Teachers are constantly collecting data.
1. I teach a concept. I see puzzled faces. I respond by switching the mode of presentation (ex. from oral to visual).
2. I collect student work. I notice considerable gaps in my students’ learning. I respond by creating an activity for the next class day with flexible groups tiered by readiness.
I’m intrigued by this phenomenon. Although it was a long time ago, I’m pretty sure that “responding to formative data” wasn’t a topic of study in any of my methods classes. So, how do teachers develop this menu of options to meet the needs of their learners?
For me, mostly through intuition and trial and error.
In this age of teacher evaluation tied to student growth, we cannot allow intuition and trial and error to drive our instructional decisions. How can I develop a menu of options to guide my decisions?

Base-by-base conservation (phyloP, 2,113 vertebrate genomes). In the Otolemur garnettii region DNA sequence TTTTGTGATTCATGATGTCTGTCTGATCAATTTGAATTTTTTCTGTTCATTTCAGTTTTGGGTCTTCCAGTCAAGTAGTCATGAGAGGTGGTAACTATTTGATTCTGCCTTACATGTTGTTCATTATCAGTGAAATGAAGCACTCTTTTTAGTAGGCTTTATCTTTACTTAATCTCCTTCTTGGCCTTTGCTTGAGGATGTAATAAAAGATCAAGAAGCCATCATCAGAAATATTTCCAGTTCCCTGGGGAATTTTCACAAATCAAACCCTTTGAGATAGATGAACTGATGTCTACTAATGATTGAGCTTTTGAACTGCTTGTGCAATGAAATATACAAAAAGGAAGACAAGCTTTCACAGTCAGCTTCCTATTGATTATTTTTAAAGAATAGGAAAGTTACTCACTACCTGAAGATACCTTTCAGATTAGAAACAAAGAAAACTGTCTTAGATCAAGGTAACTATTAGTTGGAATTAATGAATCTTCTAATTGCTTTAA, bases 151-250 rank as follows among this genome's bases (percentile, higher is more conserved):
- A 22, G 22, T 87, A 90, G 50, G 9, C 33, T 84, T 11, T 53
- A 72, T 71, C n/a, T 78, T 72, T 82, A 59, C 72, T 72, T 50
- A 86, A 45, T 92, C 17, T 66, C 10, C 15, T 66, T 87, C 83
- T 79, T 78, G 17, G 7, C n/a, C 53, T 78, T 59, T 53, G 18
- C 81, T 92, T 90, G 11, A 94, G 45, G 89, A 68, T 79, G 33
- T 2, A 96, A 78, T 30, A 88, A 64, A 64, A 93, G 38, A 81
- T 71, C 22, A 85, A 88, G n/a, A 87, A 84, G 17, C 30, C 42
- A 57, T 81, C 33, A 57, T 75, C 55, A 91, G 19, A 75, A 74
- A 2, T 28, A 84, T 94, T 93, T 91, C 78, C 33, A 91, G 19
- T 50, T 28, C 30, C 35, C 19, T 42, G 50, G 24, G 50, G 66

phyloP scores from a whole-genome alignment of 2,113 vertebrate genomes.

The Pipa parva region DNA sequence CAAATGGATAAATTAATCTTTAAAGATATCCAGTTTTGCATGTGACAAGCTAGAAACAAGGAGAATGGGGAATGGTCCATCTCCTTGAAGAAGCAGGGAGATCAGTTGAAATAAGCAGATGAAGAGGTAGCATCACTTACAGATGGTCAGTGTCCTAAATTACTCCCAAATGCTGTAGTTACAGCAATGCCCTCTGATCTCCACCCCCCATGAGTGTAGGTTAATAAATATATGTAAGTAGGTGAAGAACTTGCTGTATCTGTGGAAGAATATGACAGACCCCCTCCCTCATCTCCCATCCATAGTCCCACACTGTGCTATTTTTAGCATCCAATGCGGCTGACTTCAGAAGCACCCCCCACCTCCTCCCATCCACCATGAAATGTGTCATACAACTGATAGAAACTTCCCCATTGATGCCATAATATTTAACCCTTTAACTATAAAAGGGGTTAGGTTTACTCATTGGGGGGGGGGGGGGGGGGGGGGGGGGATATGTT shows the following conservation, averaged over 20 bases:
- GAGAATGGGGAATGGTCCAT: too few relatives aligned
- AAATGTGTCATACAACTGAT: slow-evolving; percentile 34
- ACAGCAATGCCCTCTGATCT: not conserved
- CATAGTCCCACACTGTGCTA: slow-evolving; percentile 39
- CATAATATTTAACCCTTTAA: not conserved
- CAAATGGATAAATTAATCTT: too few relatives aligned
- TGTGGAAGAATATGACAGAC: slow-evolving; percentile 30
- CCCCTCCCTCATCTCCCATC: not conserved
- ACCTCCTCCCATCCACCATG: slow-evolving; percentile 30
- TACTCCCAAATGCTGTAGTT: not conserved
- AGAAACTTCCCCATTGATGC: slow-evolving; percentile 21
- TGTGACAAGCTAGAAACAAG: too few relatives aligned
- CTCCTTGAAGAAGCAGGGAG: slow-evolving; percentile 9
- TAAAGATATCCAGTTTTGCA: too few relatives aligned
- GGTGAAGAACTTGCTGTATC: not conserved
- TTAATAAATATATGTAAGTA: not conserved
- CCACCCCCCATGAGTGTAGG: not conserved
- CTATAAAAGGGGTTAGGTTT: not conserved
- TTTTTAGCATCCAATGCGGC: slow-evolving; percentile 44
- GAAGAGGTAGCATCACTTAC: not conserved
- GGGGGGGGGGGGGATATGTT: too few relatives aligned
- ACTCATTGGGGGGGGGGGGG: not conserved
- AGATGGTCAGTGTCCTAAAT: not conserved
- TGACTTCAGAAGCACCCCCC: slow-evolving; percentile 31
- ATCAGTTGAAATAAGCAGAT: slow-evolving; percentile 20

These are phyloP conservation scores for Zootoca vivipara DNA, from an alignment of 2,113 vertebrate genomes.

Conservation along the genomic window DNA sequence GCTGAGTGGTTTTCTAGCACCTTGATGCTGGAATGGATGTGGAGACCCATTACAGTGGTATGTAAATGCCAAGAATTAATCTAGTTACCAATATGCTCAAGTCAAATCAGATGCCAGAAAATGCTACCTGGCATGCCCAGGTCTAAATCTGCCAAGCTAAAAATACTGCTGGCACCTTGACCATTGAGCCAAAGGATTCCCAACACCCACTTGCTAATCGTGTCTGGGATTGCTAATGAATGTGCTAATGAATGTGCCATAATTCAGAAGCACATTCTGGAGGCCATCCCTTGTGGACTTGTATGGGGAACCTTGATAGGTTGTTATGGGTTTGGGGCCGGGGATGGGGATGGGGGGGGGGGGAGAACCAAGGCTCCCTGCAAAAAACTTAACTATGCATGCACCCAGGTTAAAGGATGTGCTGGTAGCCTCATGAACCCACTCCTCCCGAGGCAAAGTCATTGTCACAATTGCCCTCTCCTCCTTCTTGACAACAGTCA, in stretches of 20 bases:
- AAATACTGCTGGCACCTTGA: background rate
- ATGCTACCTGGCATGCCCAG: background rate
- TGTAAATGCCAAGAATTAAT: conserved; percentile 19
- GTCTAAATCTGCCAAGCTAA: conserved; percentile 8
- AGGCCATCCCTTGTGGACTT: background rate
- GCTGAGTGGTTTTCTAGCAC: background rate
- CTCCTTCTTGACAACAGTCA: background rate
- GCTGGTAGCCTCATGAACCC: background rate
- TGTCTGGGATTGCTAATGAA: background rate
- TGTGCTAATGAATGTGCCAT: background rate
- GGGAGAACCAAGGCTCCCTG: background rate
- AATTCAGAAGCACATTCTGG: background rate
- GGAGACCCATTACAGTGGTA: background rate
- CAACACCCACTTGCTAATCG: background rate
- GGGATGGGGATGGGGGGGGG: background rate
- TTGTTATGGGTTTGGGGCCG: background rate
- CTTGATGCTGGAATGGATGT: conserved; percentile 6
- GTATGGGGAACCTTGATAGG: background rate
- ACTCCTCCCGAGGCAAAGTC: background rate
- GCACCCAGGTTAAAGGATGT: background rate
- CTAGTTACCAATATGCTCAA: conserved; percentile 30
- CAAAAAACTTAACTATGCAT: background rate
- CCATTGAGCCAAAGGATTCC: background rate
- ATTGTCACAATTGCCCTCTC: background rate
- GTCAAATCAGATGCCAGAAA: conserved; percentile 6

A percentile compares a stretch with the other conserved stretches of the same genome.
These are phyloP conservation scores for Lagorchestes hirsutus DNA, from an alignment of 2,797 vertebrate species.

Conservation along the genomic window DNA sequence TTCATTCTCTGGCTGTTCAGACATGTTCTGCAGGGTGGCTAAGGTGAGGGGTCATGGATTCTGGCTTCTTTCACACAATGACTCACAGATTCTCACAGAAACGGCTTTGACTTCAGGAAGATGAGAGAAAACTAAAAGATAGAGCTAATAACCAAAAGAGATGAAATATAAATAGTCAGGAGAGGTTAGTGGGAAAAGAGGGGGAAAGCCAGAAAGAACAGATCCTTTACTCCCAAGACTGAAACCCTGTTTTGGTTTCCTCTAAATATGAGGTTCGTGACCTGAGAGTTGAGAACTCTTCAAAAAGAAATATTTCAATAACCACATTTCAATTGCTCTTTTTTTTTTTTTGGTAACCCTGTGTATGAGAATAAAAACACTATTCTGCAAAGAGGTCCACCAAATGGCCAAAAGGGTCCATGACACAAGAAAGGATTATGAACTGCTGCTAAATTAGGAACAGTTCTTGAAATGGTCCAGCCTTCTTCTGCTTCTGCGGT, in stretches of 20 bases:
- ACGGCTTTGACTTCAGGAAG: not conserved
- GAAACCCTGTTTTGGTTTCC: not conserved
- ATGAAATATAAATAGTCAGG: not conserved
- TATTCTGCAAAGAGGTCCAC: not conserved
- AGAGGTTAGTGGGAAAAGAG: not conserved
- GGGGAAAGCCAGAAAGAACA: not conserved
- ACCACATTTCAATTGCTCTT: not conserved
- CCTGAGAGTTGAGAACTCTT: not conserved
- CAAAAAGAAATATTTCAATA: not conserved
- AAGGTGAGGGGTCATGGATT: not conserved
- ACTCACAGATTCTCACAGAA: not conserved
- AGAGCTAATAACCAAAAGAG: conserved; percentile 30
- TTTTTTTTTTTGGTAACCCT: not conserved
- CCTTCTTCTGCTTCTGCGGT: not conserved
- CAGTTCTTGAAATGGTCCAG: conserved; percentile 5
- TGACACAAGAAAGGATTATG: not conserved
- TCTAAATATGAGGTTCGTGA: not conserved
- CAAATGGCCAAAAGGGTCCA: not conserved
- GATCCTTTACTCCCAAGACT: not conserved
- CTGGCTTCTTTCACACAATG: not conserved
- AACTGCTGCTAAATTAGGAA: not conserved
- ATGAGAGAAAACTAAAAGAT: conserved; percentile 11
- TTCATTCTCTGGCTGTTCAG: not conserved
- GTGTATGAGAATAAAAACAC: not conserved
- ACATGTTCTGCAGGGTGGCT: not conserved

James Popham in his book, Transformative Assessment in Action: An Inside Look at Applying the Process (ASCD, 2011), he suggests several categories of responses to formative data:
A. Immediate instructional adjustments based on assessed performance
B. Immediate instructional adjustments based on student-reported understanding
C. Near-future instructional adjustments
D. Last-chance instructional adjustments
E. Students’ learning tactic adjustments
F. Classroom climate shifts
In response to this perceived gap in knowledge, I’ve created a wikipage of types of formative data teachers collect and possible ways a teacher might respond to it:
I’d love to add to this list. Please write your additions as comments to this post.
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